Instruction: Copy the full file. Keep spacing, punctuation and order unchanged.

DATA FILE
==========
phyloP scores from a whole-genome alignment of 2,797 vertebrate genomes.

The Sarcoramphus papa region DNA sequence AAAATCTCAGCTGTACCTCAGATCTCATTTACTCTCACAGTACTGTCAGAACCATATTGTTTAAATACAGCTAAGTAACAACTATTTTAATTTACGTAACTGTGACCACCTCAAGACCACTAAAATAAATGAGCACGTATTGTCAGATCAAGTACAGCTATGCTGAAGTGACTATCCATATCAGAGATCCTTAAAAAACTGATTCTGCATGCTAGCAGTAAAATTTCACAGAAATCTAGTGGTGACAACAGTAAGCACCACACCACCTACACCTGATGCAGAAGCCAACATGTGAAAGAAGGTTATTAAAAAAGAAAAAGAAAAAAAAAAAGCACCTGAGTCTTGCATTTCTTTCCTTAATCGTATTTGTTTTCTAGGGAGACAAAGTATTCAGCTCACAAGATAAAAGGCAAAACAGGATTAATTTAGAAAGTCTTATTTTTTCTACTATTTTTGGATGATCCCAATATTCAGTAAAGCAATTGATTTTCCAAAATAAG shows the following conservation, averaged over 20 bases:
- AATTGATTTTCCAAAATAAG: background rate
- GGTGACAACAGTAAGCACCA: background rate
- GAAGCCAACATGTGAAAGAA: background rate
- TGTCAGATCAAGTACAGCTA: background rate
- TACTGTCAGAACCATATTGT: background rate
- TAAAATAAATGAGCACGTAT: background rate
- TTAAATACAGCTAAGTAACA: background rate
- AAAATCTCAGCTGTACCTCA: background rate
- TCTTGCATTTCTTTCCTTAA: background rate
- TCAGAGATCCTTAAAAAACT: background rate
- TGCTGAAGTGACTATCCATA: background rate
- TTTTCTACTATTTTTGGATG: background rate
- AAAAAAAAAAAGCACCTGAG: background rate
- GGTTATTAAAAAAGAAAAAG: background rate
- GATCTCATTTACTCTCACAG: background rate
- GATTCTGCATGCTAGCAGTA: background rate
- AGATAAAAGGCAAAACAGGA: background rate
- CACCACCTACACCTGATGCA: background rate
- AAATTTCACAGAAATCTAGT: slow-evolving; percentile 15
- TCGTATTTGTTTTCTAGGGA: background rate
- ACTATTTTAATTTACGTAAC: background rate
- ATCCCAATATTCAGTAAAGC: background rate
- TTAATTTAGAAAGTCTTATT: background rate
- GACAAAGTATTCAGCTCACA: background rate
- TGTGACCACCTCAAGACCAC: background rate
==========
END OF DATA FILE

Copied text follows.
phyloP scores from a whole-genome alignment of 2,797 vertebrate genomes.

The Sarcoramphus papa region DNA sequence AAAATCTCAGCTGTACCTCAGATCTCATTTACTCTCACAGTACTGTCAGAACCATATTGTTTAAATACAGCTAAGTAACAACTATTTTAATTTACGTAACTGTGACCACCTCAAGACCACTAAAATAAATGAGCACGTATTGTCAGATCAAGTACAGCTATGCTGAAGTGACTATCCATATCAGAGATCCTTAAAAAACTGATTCTGCATGCTAGCAGTAAAATTTCACAGAAATCTAGTGGTGACAACAGTAAGCACCACACCACCTACACCTGATGCAGAAGCCAACATGTGAAAGAAGGTTATTAAAAAAGAAAAAGAAAAAAAAAAAGCACCTGAGTCTTGCATTTCTTTCCTTAATCGTATTTGTTTTCTAGGGAGACAAAGTATTCAGCTCACAAGATAAAAGGCAAAACAGGATTAATTTAGAAAGTCTTATTTTTTCTACTATTTTTGGATGATCCCAATATTCAGTAAAGCAATTGATTTTCCAAAATAAG shows the following conservation, averaged over 20 bases:
- AATTGATTTTCCAAAATAAG: background rate
- GGTGACAACAGTAAGCACCA: background rate
- GAAGCCAACATGTGAAAGAA: background rate
- TGTCAGATCAAGTACAGCTA: background rate
- TACTGTCAGAACCATATTGT: background rate
- TAAAATAAATGAGCACGTAT: background rate
- TTAAATACAGCTAAGTAACA: background rate
- AAAATCTCAGCTGTACCTCA: background rate
- TCTTGCATTTCTTTCCTTAA: background rate
- TCAGAGATCCTTAAAAAACT: background rate
- TGCTGAAGTGACTATCCATA: background rate
- TTTTCTACTATTTTTGGATG: background rate
- AAAAAAAAAAAGCACCTGAG: background rate
- GGTTATTAAAAAAGAAAAAG: background rate
- GATCTCATTTACTCTCACAG: background rate
- GATTCTGCATGCTAGCAGTA: background rate
- AGATAAAAGGCAAAACAGGA: background rate
- CACCACCTACACCTGATGCA: background rate
- AAATTTCACAGAAATCTAGT: slow-evolving; percentile 15
- TCGTATTTGTTTTCTAGGGA: background rate
- ACTATTTTAATTTACGTAAC: background rate
- ATCCCAATATTCAGTAAAGC: background rate
- TTAATTTAGAAAGTCTTATT: background rate
- GACAAAGTATTCAGCTCACA: background rate
- TGTGACCACCTCAAGACCAC: background rate